Public debt could bankrupt Mozambique, researchers say

sovereign debt default

Mozambican researchers warned this Wednesday, that the rampant increase in public debt may lead Mozambique to default on its debts, generating unemployment and social conflict driven by the apparent impotence of the judiciary to bring the authors of the hidden loans to account.

“With the current level of public debt, Mozambique has come nearly to a situation of bankruptcy. And this would be fraudulent bankruptcy, unlike the economic and financial crises of the past,” said the economist and researcher at the Institute of Social Studies and Economic (IESE) António Francisco during a roundtable on Mozambican debt.

Emphasizing that the increased volume of Mozambique’s debt resulted from “deceptions and lies”, António Francisco accused the International Monetary Fund (IMF) of complicity for having always maintained that the country had a robust economy.

“Economic growth based on foreign savings, expansion of debt and donations would, sooner or later, take us to this point,” said the academic, who is a professor at the Faculty of Economics in Eduardo Mondlane University and was speaking at the meeting promoted by the Centre of Public Integrity (CIP), IESE and the Rural Observatory (OMR).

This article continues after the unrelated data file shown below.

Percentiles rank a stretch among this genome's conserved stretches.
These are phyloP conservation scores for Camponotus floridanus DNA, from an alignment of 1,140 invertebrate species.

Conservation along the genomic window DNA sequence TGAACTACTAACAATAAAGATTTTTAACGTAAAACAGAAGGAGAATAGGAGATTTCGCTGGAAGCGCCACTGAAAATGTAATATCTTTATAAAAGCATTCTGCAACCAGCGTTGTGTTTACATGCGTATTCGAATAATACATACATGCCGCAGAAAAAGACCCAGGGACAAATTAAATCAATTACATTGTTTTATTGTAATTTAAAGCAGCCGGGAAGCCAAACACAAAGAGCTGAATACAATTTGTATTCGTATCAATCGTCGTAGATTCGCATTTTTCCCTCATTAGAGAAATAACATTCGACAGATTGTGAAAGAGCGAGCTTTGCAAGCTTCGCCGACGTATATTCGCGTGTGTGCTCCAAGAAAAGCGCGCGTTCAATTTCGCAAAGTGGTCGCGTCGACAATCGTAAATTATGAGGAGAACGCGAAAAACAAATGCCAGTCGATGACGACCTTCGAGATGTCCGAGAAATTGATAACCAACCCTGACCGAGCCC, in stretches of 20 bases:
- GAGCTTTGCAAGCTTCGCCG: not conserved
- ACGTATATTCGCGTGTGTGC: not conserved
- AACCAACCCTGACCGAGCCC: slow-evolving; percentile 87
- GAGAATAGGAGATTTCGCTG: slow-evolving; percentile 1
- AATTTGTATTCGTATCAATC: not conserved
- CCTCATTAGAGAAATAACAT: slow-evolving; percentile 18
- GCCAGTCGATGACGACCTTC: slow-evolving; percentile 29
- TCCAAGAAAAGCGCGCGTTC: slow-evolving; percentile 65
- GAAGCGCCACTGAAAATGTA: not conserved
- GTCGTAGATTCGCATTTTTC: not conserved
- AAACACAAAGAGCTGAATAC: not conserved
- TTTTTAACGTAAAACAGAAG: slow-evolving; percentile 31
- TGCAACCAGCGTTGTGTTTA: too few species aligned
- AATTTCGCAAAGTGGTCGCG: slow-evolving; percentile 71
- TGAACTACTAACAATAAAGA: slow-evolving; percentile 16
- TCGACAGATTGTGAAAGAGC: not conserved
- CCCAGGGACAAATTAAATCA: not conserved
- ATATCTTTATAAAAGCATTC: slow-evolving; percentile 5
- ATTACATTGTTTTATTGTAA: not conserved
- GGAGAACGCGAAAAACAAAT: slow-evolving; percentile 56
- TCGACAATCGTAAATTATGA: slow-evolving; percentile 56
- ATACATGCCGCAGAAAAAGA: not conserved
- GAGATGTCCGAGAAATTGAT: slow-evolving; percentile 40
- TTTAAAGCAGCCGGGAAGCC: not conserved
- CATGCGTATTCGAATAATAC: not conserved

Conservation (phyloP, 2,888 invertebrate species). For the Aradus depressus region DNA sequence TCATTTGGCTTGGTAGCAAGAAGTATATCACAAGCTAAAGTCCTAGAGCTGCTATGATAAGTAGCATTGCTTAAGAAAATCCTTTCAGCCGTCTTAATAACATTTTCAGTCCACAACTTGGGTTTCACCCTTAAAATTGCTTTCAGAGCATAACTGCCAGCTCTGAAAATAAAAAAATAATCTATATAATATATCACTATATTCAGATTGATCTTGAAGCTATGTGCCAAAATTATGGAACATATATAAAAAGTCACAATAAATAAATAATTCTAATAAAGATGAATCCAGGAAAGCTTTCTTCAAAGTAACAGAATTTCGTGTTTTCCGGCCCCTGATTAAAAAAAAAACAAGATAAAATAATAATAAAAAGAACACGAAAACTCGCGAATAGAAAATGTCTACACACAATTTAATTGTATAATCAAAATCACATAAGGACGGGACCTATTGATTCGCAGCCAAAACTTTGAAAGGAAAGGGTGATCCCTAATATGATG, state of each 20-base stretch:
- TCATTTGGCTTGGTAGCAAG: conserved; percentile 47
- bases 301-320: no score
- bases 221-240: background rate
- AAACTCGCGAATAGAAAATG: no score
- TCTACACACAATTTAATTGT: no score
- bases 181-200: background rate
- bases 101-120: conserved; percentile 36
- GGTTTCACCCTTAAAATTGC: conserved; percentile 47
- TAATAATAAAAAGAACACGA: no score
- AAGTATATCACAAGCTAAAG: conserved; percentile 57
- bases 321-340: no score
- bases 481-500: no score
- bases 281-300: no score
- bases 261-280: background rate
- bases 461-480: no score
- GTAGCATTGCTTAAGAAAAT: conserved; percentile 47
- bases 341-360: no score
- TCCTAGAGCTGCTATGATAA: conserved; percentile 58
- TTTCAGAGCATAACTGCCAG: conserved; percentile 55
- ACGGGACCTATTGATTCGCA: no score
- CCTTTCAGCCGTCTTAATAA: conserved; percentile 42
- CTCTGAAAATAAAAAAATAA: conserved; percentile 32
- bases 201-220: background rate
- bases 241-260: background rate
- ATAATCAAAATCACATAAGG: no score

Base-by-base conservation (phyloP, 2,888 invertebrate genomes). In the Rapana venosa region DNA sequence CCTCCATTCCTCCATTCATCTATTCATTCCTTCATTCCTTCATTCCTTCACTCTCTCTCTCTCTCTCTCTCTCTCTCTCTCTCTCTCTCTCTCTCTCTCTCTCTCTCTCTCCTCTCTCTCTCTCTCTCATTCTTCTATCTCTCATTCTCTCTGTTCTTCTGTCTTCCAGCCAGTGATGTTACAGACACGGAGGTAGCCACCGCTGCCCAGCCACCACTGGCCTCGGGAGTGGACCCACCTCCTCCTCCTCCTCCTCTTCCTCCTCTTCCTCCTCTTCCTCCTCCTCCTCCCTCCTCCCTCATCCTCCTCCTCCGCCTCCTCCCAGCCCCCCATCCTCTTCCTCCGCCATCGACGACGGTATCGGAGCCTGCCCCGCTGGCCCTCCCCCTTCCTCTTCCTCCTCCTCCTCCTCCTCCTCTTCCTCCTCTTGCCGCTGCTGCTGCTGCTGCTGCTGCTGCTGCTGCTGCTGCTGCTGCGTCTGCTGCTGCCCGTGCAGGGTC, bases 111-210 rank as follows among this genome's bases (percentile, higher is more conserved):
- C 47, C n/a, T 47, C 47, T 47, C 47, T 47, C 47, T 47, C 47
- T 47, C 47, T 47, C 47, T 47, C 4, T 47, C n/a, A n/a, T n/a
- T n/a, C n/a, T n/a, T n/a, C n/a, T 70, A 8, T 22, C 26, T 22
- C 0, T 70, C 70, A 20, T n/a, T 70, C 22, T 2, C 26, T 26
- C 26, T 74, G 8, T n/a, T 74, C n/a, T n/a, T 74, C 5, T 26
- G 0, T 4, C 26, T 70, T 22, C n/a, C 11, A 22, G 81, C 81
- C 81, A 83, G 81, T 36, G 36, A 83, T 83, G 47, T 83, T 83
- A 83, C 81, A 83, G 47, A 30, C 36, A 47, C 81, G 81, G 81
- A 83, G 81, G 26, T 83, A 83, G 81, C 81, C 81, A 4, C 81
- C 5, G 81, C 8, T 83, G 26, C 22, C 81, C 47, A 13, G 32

In turn, João Mosca, economist and a researcher at the OMR, a rural economy research NGO, said that a period of austerity to rein in the public debt was inevitable, but warned of social and labour conflicts in consequence.

“It will require of economic restructuring measures, bigger and better regulation, more transparency in state finances, broadening of the tax base and an end to tax exemptions,” said Mosca.

Given the current situation, he continued, Mozambique will have to rely again on the IMF, which will impose conditions which will aggravate poverty and are unlikely to be accepted by the poor.

Baltazar Faela, jurist and researcher in CIP, accused the attorney general of dereliction of duty for failing to initiate criminal investigations into the undeclared debts.

“There is a presumption of innocence in Mozambique, but what we see in these debt cases is that the government has violated the laws and budgetary principles and the Constitution by failing to ask the National Assembly’s permission to contract large debts” Faela said.

Faela accused the attorney general of double standards, since his office had undertaken prosecutions in the past in the absence of any specific complaint, but had remained silent about debts secretly contracted by the Mozambican government.

Source: Jornal de Ngócios /Lusa

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